Avoiding unwanted purchases on Google Play or iTunes

Often it happens when a child get access to your phone start downloading Apps from Google Play or iTunes may result in unwanted purchases. Let’s see how to avoid

Before finding yourself “bled” it is good to take certain precautions, both explaining to your child how the system of online purchases works, or intervening with more decision limiting the actions that he can perform on these platforms.

Unwanted purchases? Here’s how to prevent your child from shopping!

In this article we address the topic by discussing the two aforementioned platforms. In fact, they are usually the most at risk, whether it is the purchase of apps or micro transactions within a free-to-play game.

Google Play

Any type of control on Google Play applies individually to the device in question (and therefore not to an account). If your child uses multiple devices, the controls should be applied to each of them. If there are multiple users on a single device, the controls must be set individually for each user.

Who sets the controls will be required to create a PIN that must be entered to remove or modify the limits imposed.

How to set up Parental Control on Google Play

  • Open the Google Play Store app on the device on which you want to enable auditing
  • Touch the icon with the three dots in the upper left corner of the Google Play app screen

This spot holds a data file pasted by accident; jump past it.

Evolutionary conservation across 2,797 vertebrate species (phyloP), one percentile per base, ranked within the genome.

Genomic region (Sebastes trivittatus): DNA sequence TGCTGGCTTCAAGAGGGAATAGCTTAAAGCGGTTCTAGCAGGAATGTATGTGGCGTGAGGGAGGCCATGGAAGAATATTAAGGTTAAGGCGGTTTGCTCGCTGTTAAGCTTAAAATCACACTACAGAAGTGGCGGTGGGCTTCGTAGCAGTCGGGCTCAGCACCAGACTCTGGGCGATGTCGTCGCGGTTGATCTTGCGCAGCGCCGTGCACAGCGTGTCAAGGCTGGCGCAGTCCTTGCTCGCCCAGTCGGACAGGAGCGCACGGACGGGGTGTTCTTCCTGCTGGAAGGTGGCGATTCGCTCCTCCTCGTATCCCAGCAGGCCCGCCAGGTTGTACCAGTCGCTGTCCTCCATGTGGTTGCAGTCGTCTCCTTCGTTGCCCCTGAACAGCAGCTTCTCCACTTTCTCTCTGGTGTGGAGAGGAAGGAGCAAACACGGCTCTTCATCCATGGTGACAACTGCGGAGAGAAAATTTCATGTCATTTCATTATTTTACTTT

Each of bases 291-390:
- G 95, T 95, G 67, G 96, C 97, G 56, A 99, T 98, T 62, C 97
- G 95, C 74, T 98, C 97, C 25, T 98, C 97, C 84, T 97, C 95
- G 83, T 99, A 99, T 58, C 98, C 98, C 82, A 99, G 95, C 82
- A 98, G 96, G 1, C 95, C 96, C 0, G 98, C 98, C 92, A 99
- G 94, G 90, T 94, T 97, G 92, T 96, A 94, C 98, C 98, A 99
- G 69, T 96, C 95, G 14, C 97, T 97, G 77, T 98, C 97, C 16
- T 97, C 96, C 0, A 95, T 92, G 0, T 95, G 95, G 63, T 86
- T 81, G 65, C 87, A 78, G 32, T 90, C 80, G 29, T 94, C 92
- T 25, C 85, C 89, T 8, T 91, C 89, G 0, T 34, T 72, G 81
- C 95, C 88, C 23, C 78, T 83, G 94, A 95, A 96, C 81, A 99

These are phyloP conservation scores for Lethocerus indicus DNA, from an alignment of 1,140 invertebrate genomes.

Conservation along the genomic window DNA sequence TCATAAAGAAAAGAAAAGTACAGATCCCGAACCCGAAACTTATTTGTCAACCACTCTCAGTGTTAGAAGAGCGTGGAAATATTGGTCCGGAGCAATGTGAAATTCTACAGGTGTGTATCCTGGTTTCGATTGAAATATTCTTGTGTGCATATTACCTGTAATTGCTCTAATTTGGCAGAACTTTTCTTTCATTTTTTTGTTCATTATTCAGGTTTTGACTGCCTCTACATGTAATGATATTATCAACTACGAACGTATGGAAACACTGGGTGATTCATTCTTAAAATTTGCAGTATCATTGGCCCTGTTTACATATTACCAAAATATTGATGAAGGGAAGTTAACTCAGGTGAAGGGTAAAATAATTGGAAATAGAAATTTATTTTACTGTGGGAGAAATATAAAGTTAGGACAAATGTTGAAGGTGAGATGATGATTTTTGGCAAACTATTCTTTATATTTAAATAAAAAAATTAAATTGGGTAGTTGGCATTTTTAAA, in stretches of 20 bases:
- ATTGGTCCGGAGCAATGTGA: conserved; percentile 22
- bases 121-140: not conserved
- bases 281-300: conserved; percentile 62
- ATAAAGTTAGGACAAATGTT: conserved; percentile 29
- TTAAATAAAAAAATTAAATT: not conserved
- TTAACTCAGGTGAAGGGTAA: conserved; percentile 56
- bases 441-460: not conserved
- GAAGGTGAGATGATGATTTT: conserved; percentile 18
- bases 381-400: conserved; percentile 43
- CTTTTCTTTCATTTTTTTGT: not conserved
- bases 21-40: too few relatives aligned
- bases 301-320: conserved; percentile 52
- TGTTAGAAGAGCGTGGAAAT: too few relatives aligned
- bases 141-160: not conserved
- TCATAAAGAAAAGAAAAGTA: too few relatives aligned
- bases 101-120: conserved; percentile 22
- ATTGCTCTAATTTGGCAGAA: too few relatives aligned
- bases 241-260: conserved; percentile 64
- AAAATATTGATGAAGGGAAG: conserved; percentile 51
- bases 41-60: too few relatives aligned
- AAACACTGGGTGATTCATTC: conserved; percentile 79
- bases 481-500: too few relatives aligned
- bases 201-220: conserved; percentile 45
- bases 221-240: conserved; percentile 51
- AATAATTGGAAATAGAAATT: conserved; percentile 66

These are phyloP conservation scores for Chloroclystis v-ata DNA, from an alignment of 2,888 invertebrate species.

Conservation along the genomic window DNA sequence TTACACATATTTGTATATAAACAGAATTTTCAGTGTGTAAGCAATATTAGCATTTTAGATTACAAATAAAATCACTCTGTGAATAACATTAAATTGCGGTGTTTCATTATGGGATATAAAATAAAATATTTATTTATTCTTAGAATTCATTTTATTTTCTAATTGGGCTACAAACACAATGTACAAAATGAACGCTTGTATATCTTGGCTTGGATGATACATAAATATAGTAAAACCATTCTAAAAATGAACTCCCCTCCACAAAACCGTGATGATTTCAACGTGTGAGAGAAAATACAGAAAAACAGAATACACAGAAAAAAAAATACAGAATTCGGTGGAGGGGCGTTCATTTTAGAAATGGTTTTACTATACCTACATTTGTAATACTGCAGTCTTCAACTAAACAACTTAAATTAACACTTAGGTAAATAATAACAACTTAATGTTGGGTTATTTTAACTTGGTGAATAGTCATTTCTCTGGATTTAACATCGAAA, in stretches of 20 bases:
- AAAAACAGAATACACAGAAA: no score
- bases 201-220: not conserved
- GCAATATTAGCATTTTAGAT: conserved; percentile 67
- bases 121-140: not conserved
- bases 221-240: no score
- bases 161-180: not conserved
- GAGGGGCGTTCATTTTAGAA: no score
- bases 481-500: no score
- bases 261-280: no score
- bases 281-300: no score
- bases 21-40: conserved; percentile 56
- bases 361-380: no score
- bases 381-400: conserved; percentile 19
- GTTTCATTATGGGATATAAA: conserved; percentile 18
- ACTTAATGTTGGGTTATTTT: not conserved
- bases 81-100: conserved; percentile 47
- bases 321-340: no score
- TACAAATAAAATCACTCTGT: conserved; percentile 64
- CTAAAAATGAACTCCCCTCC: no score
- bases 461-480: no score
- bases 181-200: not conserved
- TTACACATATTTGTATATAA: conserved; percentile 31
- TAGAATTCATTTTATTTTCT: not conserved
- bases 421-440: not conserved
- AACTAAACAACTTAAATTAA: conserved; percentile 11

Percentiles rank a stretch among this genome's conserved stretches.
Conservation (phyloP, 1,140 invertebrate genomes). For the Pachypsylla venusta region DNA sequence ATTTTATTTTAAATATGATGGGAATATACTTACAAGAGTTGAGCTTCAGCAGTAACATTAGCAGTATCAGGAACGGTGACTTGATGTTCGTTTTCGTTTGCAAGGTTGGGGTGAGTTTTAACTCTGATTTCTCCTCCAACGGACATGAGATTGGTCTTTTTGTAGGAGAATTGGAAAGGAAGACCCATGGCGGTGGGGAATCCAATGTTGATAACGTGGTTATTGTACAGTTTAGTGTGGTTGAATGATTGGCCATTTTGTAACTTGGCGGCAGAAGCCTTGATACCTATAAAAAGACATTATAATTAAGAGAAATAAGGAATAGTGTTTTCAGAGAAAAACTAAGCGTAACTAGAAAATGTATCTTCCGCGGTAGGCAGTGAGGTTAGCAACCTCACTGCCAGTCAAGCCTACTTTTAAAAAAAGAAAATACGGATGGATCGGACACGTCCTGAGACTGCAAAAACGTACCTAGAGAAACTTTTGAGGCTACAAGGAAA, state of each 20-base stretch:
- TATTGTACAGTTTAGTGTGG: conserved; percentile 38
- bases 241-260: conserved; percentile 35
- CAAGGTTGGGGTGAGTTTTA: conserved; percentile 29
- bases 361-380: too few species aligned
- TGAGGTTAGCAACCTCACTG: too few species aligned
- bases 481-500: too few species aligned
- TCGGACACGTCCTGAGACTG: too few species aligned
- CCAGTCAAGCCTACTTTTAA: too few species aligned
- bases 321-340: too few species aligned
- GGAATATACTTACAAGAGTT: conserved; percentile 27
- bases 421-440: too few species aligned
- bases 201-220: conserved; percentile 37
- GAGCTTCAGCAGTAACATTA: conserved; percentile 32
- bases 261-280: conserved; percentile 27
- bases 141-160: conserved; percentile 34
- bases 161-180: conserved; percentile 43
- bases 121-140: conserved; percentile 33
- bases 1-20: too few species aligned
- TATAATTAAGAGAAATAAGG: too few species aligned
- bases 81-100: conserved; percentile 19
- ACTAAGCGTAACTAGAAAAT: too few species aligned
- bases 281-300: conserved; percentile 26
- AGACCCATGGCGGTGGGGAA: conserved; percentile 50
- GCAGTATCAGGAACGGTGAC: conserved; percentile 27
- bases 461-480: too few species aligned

• Then select Settings – Parental Controls
  • Touch the Parental Control toggle switch to turn it on
  • Enter a PIN to protect the settings

You can now choose content filters for what you want your child to show on the Google Play store. For apps, games, movies and TV episodes, you select a maturity assessment for each type of content (so it is also useful for explicit content).

When the restrictions are active, you may not see some apps, features or services. If it seems like an app or function is missing or you can not access a particular service, try disabling the restrictions to see if it’s available. Common apps that may be affected include Safari, FaceTime, and the Camera app. You may also not be able to use Siri and location services.

Parents can also prevent changes to mail, contacts and calendars, cellular data usage, background app refresh, and volume limit.

iTunes and App Store

Parents can use the Restrictions screen to prevent unauthorized purchases in iTunes and the App Store. Restrictions can be set to require a password to make each individual purchase or prevent certain transactions.

The information contained in this section assumes that the Restrictions have been activated, as explained in the previous section of this article (in this sense, Android and iOS are not so different).

Once the restrictions are enabled, you can disable in-app purchases, or completely disable purchases by turning off access to the iTunes StoreiBooks Store, and turning off the ability to install apps or make in-app purchases. (You can also avoid purchases by removing your payment method from your account on the device.)

If you do not want to completely close app purchases or in-app purchases, you can also request a password before allowing the purchase and download of content from those stores.

In conclusion

Despite the precautions listed here, it is always important to talk with your child and make them understand that they can not freely purchase with your credit card. Try to be clear and remember that when it comes to technology, you’re most likely to be at a disadvantage compared to him!

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